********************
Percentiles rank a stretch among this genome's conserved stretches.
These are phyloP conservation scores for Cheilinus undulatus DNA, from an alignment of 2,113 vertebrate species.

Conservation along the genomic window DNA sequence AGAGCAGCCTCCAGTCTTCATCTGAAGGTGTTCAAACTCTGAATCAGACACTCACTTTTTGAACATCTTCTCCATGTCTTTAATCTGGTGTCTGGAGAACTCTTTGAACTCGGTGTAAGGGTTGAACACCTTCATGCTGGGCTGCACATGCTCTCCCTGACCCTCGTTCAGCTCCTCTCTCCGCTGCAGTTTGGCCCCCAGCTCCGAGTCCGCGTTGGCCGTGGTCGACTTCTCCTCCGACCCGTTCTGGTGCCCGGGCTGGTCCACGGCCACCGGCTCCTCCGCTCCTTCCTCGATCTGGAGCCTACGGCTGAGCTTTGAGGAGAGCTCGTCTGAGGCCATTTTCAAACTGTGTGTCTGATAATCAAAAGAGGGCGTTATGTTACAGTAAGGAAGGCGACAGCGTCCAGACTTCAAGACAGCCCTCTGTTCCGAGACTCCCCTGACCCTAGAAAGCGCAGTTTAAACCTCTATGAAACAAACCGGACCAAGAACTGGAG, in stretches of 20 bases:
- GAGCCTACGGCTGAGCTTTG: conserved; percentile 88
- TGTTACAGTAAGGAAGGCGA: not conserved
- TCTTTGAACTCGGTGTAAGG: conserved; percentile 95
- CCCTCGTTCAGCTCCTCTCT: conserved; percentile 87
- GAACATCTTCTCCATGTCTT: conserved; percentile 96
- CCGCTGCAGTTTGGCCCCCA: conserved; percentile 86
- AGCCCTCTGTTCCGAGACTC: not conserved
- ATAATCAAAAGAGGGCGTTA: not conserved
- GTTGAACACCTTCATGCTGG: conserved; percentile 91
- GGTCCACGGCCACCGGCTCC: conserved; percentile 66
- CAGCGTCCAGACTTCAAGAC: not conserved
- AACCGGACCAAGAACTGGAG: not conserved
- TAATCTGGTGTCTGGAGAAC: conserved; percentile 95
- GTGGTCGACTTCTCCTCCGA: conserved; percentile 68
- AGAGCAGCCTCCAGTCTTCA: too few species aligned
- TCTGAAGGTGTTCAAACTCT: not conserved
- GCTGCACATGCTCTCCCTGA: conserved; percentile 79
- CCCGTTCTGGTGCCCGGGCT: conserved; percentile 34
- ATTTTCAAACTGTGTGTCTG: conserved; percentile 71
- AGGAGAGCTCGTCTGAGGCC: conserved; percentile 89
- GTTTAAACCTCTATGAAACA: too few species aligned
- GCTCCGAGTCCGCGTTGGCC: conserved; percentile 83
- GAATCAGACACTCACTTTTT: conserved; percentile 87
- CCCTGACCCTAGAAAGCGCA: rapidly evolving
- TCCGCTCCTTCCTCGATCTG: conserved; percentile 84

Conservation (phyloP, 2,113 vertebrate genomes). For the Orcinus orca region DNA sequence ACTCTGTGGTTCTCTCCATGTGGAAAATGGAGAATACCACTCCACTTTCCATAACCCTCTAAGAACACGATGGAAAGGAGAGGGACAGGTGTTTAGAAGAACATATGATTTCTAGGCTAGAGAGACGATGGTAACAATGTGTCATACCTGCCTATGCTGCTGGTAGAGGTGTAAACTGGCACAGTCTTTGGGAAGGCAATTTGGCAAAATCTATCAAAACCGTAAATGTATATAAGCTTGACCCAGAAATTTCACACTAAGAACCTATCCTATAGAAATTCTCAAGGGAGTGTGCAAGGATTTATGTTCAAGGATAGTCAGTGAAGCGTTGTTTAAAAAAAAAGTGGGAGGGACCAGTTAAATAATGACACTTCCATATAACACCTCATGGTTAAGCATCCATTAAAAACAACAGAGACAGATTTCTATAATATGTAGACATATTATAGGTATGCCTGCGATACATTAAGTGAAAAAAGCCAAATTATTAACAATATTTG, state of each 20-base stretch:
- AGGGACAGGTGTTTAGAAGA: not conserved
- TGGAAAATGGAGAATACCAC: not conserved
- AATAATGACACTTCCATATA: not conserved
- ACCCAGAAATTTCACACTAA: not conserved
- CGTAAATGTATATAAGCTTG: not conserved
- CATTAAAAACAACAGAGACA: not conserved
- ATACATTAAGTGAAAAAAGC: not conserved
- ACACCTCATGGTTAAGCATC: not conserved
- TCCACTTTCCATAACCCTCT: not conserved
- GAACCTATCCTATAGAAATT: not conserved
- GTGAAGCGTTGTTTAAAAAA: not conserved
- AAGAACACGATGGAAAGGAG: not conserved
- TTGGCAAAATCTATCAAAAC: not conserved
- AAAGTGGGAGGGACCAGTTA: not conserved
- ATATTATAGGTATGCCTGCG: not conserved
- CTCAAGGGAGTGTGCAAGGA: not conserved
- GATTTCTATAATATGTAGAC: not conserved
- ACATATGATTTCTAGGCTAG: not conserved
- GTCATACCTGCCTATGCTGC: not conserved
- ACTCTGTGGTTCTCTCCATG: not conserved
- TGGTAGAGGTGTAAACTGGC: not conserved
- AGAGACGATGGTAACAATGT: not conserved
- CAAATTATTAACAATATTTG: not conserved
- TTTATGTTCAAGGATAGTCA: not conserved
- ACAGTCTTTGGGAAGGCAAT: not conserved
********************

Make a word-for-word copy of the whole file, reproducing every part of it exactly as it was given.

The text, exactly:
Percentiles rank a stretch among this genome's conserved stretches.
These are phyloP conservation scores for Cheilinus undulatus DNA, from an alignment of 2,113 vertebrate species.

Conservation along the genomic window DNA sequence AGAGCAGCCTCCAGTCTTCATCTGAAGGTGTTCAAACTCTGAATCAGACACTCACTTTTTGAACATCTTCTCCATGTCTTTAATCTGGTGTCTGGAGAACTCTTTGAACTCGGTGTAAGGGTTGAACACCTTCATGCTGGGCTGCACATGCTCTCCCTGACCCTCGTTCAGCTCCTCTCTCCGCTGCAGTTTGGCCCCCAGCTCCGAGTCCGCGTTGGCCGTGGTCGACTTCTCCTCCGACCCGTTCTGGTGCCCGGGCTGGTCCACGGCCACCGGCTCCTCCGCTCCTTCCTCGATCTGGAGCCTACGGCTGAGCTTTGAGGAGAGCTCGTCTGAGGCCATTTTCAAACTGTGTGTCTGATAATCAAAAGAGGGCGTTATGTTACAGTAAGGAAGGCGACAGCGTCCAGACTTCAAGACAGCCCTCTGTTCCGAGACTCCCCTGACCCTAGAAAGCGCAGTTTAAACCTCTATGAAACAAACCGGACCAAGAACTGGAG, in stretches of 20 bases:
- GAGCCTACGGCTGAGCTTTG: conserved; percentile 88
- TGTTACAGTAAGGAAGGCGA: not conserved
- TCTTTGAACTCGGTGTAAGG: conserved; percentile 95
- CCCTCGTTCAGCTCCTCTCT: conserved; percentile 87
- GAACATCTTCTCCATGTCTT: conserved; percentile 96
- CCGCTGCAGTTTGGCCCCCA: conserved; percentile 86
- AGCCCTCTGTTCCGAGACTC: not conserved
- ATAATCAAAAGAGGGCGTTA: not conserved
- GTTGAACACCTTCATGCTGG: conserved; percentile 91
- GGTCCACGGCCACCGGCTCC: conserved; percentile 66
- CAGCGTCCAGACTTCAAGAC: not conserved
- AACCGGACCAAGAACTGGAG: not conserved
- TAATCTGGTGTCTGGAGAAC: conserved; percentile 95
- GTGGTCGACTTCTCCTCCGA: conserved; percentile 68
- AGAGCAGCCTCCAGTCTTCA: too few species aligned
- TCTGAAGGTGTTCAAACTCT: not conserved
- GCTGCACATGCTCTCCCTGA: conserved; percentile 79
- CCCGTTCTGGTGCCCGGGCT: conserved; percentile 34
- ATTTTCAAACTGTGTGTCTG: conserved; percentile 71
- AGGAGAGCTCGTCTGAGGCC: conserved; percentile 89
- GTTTAAACCTCTATGAAACA: too few species aligned
- GCTCCGAGTCCGCGTTGGCC: conserved; percentile 83
- GAATCAGACACTCACTTTTT: conserved; percentile 87
- CCCTGACCCTAGAAAGCGCA: rapidly evolving
- TCCGCTCCTTCCTCGATCTG: conserved; percentile 84

Conservation (phyloP, 2,113 vertebrate genomes). For the Orcinus orca region DNA sequence ACTCTGTGGTTCTCTCCATGTGGAAAATGGAGAATACCACTCCACTTTCCATAACCCTCTAAGAACACGATGGAAAGGAGAGGGACAGGTGTTTAGAAGAACATATGATTTCTAGGCTAGAGAGACGATGGTAACAATGTGTCATACCTGCCTATGCTGCTGGTAGAGGTGTAAACTGGCACAGTCTTTGGGAAGGCAATTTGGCAAAATCTATCAAAACCGTAAATGTATATAAGCTTGACCCAGAAATTTCACACTAAGAACCTATCCTATAGAAATTCTCAAGGGAGTGTGCAAGGATTTATGTTCAAGGATAGTCAGTGAAGCGTTGTTTAAAAAAAAAGTGGGAGGGACCAGTTAAATAATGACACTTCCATATAACACCTCATGGTTAAGCATCCATTAAAAACAACAGAGACAGATTTCTATAATATGTAGACATATTATAGGTATGCCTGCGATACATTAAGTGAAAAAAGCCAAATTATTAACAATATTTG, state of each 20-base stretch:
- AGGGACAGGTGTTTAGAAGA: not conserved
- TGGAAAATGGAGAATACCAC: not conserved
- AATAATGACACTTCCATATA: not conserved
- ACCCAGAAATTTCACACTAA: not conserved
- CGTAAATGTATATAAGCTTG: not conserved
- CATTAAAAACAACAGAGACA: not conserved
- ATACATTAAGTGAAAAAAGC: not conserved
- ACACCTCATGGTTAAGCATC: not conserved
- TCCACTTTCCATAACCCTCT: not conserved
- GAACCTATCCTATAGAAATT: not conserved
- GTGAAGCGTTGTTTAAAAAA: not conserved
- AAGAACACGATGGAAAGGAG: not conserved
- TTGGCAAAATCTATCAAAAC: not conserved
- AAAGTGGGAGGGACCAGTTA: not conserved
- ATATTATAGGTATGCCTGCG: not conserved
- CTCAAGGGAGTGTGCAAGGA: not conserved
- GATTTCTATAATATGTAGAC: not conserved
- ACATATGATTTCTAGGCTAG: not conserved
- GTCATACCTGCCTATGCTGC: not conserved
- ACTCTGTGGTTCTCTCCATG: not conserved
- TGGTAGAGGTGTAAACTGGC: not conserved
- AGAGACGATGGTAACAATGT: not conserved
- CAAATTATTAACAATATTTG: not conserved
- TTTATGTTCAAGGATAGTCA: not conserved
- ACAGTCTTTGGGAAGGCAAT: not conserved